Forecasting Is Hard, But It's Harder to Run a Business Without Doing It
Free Book Preview Money-Smart Solopreneur
"Isn't forecasting just guessing? Why bother?"
I get that question a lot. It’s a good question too, because it leads to a better understanding of how and why we use forecasting to help manage a business, and to predict starting costs and the numbers for the first few months of a startup.
It’s a corollary to the question, “but how can I forecast sales for a new product, when I have no data?”
The key is that, of course, you guess. We’re people, we don’t know the future, so we are always guessing. But we’re not just guessing. We’re developing sets of assumptions. We’re looking at drivers for sales, realistic assumptions for expenses. We draw from experience as much as we can and from research. It’s a forecast, not a guess.
Related: How to Forecast Demand the Right Way
It’s hard to forecast, sure, but it’s even harder to run a business well without a forecast.
For example, to forecast a web-based business you should probably consider traffic, drivers of traffic, plus conversion rates and average unit sales per order. Drivers of traffic would include search-engine optimization for organic traffic, and pay-per-click (PPC) online-marketing for paid traffic. Here is a simple example:
If your marketing includes email marketing, you can break the sales down according to emails sent, percentage opened, clicks to the web from email, conversion rates, etc. The illustration here is a simplified example.
If you are forecasting sales of an actual physical product going through retail stores, then you should take into account reasonable expectations for distributors, retail chain stores, number of stores carrying it over time, unit sales per store, etc. You’d want to have a good understanding of how margins work as you sell your product to distributors and they sell to retail stores. You should be able to estimate the related expenses, such as stocking fees, co-promotion fees and administration costs.
If you are forecasting sales of a mobile app, you’d want to look at sales through each of the mobile-app stores and develop assumptions based on the history of similar apps, adjusted for your promotion strategies, marketing expenses, etc.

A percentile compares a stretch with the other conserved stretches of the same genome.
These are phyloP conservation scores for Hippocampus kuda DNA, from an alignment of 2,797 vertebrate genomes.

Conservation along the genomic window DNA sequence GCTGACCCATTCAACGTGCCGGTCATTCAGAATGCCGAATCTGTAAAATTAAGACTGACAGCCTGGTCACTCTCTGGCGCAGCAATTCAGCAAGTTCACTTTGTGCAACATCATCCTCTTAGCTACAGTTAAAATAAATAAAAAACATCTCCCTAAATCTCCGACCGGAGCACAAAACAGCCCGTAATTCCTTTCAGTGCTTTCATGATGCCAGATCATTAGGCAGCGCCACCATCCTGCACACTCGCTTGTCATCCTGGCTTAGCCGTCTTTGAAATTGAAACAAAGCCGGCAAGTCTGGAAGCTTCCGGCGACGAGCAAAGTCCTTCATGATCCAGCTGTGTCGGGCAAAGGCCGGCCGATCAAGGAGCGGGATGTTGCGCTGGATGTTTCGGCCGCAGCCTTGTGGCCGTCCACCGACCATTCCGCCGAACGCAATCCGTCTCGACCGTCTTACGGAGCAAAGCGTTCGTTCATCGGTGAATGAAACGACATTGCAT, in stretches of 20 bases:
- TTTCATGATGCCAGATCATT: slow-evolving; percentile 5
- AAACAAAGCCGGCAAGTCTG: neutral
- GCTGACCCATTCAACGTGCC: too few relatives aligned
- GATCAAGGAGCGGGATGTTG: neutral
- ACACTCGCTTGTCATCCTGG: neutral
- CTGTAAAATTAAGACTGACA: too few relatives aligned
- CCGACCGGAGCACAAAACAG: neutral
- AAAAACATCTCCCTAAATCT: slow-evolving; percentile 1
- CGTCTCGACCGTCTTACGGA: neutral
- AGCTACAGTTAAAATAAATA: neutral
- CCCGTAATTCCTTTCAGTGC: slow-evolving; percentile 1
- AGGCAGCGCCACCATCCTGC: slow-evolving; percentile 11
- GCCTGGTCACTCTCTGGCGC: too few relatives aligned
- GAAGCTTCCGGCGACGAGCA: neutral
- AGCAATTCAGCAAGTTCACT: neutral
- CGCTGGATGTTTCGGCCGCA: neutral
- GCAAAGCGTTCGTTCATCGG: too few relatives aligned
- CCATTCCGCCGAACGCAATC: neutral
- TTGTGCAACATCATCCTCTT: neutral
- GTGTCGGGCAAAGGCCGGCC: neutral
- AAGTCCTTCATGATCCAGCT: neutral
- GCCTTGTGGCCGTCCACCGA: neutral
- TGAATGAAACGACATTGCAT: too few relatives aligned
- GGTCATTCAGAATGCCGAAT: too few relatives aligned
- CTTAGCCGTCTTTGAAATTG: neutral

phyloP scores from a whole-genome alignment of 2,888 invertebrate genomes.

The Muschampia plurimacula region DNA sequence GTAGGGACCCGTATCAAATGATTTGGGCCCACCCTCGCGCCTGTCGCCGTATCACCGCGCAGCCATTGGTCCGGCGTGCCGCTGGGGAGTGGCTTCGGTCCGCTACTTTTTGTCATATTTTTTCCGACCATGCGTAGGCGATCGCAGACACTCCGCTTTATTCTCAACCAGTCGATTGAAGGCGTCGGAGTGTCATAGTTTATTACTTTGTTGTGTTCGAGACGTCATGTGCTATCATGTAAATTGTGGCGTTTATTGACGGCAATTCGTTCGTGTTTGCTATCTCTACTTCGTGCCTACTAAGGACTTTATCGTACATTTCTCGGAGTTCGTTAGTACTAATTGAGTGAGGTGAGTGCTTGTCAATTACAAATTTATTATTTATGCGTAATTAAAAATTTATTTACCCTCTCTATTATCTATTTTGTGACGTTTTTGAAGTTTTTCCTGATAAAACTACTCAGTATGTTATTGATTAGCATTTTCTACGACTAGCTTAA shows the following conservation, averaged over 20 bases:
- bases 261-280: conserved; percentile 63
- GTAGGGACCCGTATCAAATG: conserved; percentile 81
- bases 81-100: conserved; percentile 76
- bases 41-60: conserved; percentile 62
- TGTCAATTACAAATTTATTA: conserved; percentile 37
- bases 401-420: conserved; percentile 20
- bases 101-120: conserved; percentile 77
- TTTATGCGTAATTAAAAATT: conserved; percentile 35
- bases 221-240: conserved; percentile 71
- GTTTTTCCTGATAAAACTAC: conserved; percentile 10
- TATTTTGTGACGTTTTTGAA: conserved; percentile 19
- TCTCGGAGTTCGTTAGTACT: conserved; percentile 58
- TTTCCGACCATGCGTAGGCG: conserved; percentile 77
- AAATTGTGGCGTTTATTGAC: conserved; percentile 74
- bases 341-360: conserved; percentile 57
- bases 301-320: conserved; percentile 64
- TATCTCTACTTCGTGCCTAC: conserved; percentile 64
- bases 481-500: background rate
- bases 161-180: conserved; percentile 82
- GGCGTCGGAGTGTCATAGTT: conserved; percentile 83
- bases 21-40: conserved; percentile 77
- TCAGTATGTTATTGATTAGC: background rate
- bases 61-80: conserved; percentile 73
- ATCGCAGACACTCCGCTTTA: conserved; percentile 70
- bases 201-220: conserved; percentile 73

If you are forecasting sales with a direct sales organization selling to larger companies, you should understand a direct sales force, reasonable expectations of leads, presentations and closes per month per sales person, pipeline dynamics related to decision time, etc.
Estimates for expenses should include reasonable expectations on headcount, compensations per person, office space and logistics based on how many people and expected costs per square foot, infrastructure costs and especially realistic marketing expenses. Here's an example of that:
Estimates of costs should take into account unit economics, economies of scale, production costs, etc.
These are just a few examples. Yes, it is guessing, but it’s also looking at drivers and assumptions and pulling the granular assumptions together so they are visible. Forecasts get steadily more accurate over time. It's not just useful, it's vital.
Managing the interaction between sales, costs and expenses is absolutely essential to keeping a business healthy. You can't manage it without having forecasts as budgets, and watching performance, month by month, to catch the changes between the forecast and the actual numbers.
If sales are above the forecast, then you can spend more on marketing and grow faster. You have clues to what's working. If sales are below the forecast, then you know you need to look at expenses too to cut them in proportion.
Startups need to develop reasonable forecasts for how much money it takes to get to cash flow to break even. You can't do that without looking at realistic assumptions for sales as the ramp up, costs related to sales and expenses.
Bootstrappers need to manage forecasts very carefully, because they can't overspend budgets. Monthly plan vs. actual analysis is the key to keeping money in the bank.
Startups looking for funds need to convince investors that their sales forecasts are credible and that their expense forecasts are also realistic.
Of course, it all boils down to cash flow. Forecasting is vital to managing cash flow.